Fred C. Tenover, Cepheid: Interview Q&A

Q: Can you share with us your motivation and interest in antimicrobial resistance and development of rapid diagnostic methods for infectious disease? And why is this so important?

A: We are fast approaching a time when antibiotics will no longer work and simple infections may become deadly again, as they were in the 1940s. Modern medicine (e.g., heart surgery, kidney dialysis, and organ transplantations) relies on antibiotics to reduce the risk of infections. Yet, because bacteria have developed multiple ways to avoid being killed by every antibiotic so far invented, antibiotics have become a time-limited resource. Resistance is fueled by overuse, especially in patients who do not have infections. Rapid diagnostic tests, which often take one hour or less, enable physicians to identify which patients have infections and which antibiotics are likely to work the best, enabling more judicious use of our antibiotic arsenal.

Q: At PMWC 2017 Silicon Valley you will talk about methods of microbial identification in less than one hour from clinical specimens. Why is this relevant and how can this help with the facilitation of more efficient enrollment of patients into clinical trials of new anti-infective medicines?

A: The goal of medicine is to get infected patients on the right antibiotics (or right antiviral agents) as fast as possible both to cure the infection and prevent the spread of disease to other patients. Controlling the spread of infection, especially in hospitals, is a major goal of rapid diagnostic testing. In clinical trials of new antibiotics, the goal is to get the patient with an infection of interest enrolled quickly and to not enroll patients that do not have infections. Using rapid diagnostics can make a clinical trial of a new antibiotic much for efficient and far less expensive by identifying the target patient population quickly.

Q: Why is it so important to assess the use of all antimicrobial agents carefully and use them only when necessary?

A: The more that bacterial species are exposed to antibiotics, the more likely they are to develop resistance, whether that exposure is from use in humans, in animals, in fish, or on fruits and vegetables. That is why there is a concerted effort worldwide to use the right antibiotic, at the right dose, for the right period of time, and only in people who actually have infections. The second objective is to use antibiotics in animals, fish, and agriculture to fight infection rather than for growth promotion when no infection is present. The more we use antibiotics, the faster we will lose them. Thus, we need to use them wisely.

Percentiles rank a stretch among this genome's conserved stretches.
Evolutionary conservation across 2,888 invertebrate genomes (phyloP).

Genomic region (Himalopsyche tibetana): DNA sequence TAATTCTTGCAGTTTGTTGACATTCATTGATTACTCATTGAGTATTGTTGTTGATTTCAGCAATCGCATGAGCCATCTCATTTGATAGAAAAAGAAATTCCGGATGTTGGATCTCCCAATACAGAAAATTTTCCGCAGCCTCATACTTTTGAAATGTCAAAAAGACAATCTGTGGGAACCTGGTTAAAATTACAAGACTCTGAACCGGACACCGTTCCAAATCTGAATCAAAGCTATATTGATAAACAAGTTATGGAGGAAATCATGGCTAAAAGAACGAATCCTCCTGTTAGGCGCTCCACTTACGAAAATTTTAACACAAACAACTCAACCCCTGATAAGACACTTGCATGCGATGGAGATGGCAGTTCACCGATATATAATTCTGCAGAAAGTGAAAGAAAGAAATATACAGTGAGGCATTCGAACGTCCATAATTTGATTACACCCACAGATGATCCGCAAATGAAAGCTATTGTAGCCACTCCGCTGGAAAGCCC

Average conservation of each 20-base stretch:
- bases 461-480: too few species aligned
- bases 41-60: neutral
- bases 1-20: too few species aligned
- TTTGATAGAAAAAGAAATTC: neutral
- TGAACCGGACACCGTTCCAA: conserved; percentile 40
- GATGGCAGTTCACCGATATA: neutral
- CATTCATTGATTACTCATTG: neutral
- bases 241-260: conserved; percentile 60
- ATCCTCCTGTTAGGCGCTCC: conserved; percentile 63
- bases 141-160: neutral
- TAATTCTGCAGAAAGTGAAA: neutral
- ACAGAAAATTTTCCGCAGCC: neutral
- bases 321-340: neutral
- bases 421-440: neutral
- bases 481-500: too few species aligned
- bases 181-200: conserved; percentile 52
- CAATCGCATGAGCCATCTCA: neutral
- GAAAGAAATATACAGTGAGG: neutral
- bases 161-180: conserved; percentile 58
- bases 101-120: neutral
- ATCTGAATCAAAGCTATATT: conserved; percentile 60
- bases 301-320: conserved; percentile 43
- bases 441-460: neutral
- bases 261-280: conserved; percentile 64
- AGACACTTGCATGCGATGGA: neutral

Q: The CDC’s Antimicrobial Resistance Program is in the process of developing evidence-based guidelines that minimize the development and spread of resistant infections in humans and animals. What are some of the highlights of these guidelines?

A: CDC has stressed the need for enhanced surveillance for resistant bacteria both locally and globally, rapid detection of infections in patients to guide therapy, faster outbreak response to prevent spread of disease, improved antibiotic prescribing, increased susceptibility testing to choose antibiotics wisely, nationwide implementation of CDC’s hospital antibiotic stewardship program, and global partnerships to optimize antibiotic use.

Q: What are some of the biggest fears you have when it comes to infectious diseases? How can we ensure they will not turn into reality?

A: In general, we fear the emergence of new diseases that can spread rapidly through populations, like SARS and MERS, as well as the re-emergence of older diseases, like Ebola and Zika viruses, but we tend to forget that one third of the world’s population is infected with tuberculosis, which continues to cause outbreaks, even in the United States. Our surveillance system for infectious events, such as antibiotic resistant bacteria, is very limited in the United States. My hope is that the governments will heed the warnings voiced at the recent meeting of the United Nations General Assembly and spend more on enhancing the capabilities of both local and national public health laboratories to do better surveillance using real-time technologies, rather than reporting what happened two weeks, two months, or two years ago, so that responses can be swift and efficient to limit the spread of disease.

Q: How serious are Superbugs and why are they so difficult to treat? What can be done to minimize the danger?

A: Superbugs are multiply antibiotic-resistant bacteria for which treatment options are very limited or non-existent because they have developed so many different ways to avoid being killed by antibiotics. They represent the beginning of the post antibiotic era where infections are no longer treatable. To avoid the development and spread of superbugs, we need to use antibiotics judiciously, pursue strong infection control policies in healthcare institutions, and prohibit the use of antibiotics in animals purely for growth promotion.